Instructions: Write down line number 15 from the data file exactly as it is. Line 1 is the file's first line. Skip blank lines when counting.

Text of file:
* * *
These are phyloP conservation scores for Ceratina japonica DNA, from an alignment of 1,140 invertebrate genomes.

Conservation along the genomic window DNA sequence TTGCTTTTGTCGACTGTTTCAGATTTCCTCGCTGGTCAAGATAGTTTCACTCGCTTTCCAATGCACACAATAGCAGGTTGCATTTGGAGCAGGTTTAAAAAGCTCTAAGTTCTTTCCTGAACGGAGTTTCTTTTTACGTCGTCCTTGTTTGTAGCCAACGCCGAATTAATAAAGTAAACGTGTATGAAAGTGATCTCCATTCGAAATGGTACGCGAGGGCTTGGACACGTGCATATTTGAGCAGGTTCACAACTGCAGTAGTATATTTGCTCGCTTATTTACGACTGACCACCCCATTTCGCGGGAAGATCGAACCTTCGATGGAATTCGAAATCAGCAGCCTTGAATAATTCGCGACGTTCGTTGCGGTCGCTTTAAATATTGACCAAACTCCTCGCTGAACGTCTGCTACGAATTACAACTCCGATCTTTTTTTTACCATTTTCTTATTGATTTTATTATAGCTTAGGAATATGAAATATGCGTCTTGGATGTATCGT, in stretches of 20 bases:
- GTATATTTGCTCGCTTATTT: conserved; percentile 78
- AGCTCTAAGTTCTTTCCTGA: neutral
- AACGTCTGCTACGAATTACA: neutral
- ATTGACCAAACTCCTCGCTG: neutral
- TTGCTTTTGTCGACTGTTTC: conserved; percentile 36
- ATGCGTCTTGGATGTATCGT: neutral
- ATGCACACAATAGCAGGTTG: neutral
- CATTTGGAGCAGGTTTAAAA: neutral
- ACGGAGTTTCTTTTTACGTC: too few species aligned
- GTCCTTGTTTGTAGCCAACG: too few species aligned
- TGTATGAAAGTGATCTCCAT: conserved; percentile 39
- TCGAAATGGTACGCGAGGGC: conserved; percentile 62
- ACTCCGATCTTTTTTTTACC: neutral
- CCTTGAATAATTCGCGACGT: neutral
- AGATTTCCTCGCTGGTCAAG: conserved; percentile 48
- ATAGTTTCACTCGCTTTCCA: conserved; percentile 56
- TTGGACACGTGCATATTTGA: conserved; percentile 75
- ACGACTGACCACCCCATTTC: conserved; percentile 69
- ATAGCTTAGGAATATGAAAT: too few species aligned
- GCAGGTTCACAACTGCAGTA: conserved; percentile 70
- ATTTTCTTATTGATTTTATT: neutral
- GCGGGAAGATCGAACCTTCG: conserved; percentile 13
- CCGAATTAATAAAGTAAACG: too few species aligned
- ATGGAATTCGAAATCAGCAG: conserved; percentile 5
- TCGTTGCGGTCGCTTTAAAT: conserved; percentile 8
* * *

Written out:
- ACTCCGATCTTTTTTTTACC: neutral